If you are happier being a bloke on a bike then go for it, just so long you enjoy riding your bike it doesn’t matter how far or how many times a week you ride that’s the quality of riding that counts. I certainly put myself into the BOB category I like tinkering with my bikes as well as riding them to me it’s the pleasure of being out about that matters. One final thought how many former pros only started to enjoy riding their bikes when they didn’t have to
 
Cant imagine its an "age thing" as there are plenty of older persons that still love it.
I am not in your league for distance etc but aged 72 still enjoy (pleasant weather) cycling.
I think that many people fall out of love with things eg I used to almost live for photography but rarely pick my camera up now.

I am 78 and still cycling.My rides are usually around 15 to 40 miles.I ride usually about 3 times a week.I don’t obsess if I miss the odd day.Gone are the days when I would ride in any weather,I am quite content ambling along at12 to13 mph.The only target I set myself is to enjoy the ride and enjoy the coffees and cake.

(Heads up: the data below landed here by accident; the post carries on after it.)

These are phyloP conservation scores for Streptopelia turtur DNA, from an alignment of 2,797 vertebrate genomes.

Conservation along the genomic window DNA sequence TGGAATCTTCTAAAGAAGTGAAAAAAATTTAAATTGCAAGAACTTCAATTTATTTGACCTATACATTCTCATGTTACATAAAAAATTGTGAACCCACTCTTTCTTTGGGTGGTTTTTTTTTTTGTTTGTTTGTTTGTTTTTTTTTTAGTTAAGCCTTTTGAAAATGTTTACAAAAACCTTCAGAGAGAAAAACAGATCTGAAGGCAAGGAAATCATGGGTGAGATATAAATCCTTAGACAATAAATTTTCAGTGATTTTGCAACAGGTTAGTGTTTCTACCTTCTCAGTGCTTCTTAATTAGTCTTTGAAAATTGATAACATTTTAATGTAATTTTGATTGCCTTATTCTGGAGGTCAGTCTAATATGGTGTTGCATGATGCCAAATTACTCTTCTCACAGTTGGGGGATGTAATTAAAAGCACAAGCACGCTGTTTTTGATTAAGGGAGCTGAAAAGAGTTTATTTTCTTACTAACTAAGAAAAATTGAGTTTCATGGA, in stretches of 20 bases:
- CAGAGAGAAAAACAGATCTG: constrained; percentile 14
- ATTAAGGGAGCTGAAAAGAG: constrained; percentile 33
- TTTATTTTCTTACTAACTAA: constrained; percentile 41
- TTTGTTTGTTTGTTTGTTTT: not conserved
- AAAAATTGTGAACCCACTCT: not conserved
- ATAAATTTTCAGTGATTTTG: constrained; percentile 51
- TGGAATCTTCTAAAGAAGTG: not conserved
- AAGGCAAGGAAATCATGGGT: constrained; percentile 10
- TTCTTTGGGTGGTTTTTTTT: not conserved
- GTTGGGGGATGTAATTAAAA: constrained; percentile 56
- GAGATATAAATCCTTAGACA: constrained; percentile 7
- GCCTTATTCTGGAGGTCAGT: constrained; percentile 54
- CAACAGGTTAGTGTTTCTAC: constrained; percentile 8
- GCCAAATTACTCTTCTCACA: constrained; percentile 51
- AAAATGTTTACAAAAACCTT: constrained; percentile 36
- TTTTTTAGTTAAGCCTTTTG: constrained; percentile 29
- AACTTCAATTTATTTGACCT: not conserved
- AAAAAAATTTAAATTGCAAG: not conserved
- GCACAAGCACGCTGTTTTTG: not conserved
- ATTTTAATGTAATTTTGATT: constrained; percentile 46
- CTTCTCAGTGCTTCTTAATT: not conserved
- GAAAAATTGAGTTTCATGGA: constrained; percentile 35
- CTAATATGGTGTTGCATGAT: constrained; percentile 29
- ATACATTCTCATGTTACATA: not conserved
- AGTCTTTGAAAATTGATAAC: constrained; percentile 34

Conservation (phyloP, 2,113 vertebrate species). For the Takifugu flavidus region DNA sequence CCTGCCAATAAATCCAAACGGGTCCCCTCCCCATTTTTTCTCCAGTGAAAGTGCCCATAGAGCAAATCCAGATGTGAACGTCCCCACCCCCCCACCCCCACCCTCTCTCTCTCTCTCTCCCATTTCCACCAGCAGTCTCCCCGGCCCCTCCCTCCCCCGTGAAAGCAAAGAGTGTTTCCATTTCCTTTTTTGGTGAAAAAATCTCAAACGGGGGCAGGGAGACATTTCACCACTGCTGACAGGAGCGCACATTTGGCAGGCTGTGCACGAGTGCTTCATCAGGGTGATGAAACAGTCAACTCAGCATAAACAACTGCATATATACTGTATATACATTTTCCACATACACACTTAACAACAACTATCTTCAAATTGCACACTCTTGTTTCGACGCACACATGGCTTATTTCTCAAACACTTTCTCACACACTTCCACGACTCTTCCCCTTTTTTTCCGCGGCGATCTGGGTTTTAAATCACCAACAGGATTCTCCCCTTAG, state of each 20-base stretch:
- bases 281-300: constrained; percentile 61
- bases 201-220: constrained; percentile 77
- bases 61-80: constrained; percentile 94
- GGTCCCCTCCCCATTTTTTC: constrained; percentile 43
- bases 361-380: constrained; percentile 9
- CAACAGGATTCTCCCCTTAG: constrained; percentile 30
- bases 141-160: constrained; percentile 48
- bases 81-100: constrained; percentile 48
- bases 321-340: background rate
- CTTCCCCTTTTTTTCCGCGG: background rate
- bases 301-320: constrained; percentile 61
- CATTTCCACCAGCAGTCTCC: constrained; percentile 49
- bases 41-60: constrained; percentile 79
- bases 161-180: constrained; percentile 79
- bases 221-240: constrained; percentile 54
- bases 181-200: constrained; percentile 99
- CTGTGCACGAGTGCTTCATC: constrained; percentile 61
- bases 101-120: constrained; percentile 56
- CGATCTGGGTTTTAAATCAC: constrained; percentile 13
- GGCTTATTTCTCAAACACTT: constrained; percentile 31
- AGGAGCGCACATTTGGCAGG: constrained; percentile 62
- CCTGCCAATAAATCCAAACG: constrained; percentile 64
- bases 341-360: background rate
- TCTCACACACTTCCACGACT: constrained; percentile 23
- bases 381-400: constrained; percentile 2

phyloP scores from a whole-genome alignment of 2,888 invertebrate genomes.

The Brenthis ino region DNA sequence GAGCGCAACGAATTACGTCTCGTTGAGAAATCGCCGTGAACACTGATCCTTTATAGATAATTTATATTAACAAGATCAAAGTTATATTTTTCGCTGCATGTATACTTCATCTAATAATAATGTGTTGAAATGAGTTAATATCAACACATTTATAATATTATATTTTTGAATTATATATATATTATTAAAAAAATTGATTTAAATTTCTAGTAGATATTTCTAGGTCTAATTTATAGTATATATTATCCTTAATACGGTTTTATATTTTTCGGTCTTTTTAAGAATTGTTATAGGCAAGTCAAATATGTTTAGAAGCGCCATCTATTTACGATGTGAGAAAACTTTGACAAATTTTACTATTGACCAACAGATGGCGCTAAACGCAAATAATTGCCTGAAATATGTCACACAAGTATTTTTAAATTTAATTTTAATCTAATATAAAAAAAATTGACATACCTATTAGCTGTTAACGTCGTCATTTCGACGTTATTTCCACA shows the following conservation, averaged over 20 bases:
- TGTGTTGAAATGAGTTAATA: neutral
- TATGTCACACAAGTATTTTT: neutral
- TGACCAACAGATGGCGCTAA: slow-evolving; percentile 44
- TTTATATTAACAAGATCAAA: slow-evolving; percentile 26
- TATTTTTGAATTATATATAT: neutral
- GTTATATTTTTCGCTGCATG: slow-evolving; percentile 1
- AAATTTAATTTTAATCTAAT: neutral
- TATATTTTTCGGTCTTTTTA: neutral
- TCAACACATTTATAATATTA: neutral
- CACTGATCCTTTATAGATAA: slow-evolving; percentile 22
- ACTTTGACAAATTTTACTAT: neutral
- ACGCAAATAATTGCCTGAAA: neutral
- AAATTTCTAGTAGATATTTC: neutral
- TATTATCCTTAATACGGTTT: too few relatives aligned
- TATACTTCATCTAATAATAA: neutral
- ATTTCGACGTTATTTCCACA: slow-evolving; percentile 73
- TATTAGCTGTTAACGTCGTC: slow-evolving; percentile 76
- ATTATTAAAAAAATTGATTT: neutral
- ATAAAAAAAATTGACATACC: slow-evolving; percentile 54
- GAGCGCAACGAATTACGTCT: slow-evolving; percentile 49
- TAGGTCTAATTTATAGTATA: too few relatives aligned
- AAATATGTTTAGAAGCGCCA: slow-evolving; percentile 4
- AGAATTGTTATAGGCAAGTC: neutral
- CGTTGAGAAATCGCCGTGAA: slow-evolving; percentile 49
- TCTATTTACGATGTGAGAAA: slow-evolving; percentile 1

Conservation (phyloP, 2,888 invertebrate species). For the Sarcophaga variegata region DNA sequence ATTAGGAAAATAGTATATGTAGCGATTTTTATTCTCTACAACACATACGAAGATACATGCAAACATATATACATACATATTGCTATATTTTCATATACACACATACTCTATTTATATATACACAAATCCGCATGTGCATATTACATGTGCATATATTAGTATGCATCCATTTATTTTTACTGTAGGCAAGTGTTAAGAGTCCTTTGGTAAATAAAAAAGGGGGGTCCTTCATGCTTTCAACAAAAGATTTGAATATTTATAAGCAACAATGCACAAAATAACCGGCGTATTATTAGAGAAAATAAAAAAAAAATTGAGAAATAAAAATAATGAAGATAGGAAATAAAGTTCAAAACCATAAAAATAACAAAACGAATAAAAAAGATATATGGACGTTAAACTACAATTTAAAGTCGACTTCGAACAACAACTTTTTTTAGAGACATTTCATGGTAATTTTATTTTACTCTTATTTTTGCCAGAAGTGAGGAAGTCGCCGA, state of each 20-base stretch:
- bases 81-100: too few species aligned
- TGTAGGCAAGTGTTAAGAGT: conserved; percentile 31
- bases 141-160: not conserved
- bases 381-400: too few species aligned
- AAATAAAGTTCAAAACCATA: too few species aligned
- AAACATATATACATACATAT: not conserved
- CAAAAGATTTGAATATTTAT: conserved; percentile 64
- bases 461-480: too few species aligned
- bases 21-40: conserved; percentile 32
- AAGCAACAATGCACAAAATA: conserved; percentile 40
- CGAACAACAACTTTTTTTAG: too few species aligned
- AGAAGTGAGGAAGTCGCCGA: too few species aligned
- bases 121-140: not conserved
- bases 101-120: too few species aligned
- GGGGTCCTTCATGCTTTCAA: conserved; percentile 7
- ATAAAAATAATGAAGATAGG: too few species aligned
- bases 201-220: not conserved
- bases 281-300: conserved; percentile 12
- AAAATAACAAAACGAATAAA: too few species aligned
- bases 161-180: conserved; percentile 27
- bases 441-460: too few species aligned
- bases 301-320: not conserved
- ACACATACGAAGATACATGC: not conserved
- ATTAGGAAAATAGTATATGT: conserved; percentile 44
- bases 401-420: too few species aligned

bladderhead

Well-Known Member
Last year they told me I have COPD, also called emphysema. That pretty well dumps me in the BOB category. Luckily it is not too bad. I only notice it when I try to ride fast. Like I used to. I think some of the pleasure of cycling has been taken away, but I am still going to carry on. I cannot sprint any more. I cannot do the commuter racing like I used to. But I am still cycling almost every day. Actually now I am about to go and by some alcoholic beverage. You can't get more BOB than that.
 

YukonBoy

The Monch
Location
Inside my skull
Hobbies wax and wane in a natural cycle. The scope changes as well. My cycling has gone road, off road, road and is currently in a long distance road mode. I suspect in a few more years I will be more into touring. I am also a mountaineer so as I do less cycling I tend to do more hill walking and climbing. It's not an age thing.

So do whatever suits your mood and interest at any particular time. Whatever you do keep active as what people traditionally associate with age is no such thing but is the result of a lifestyle that became increasingly sedentary.
 
Top Bottom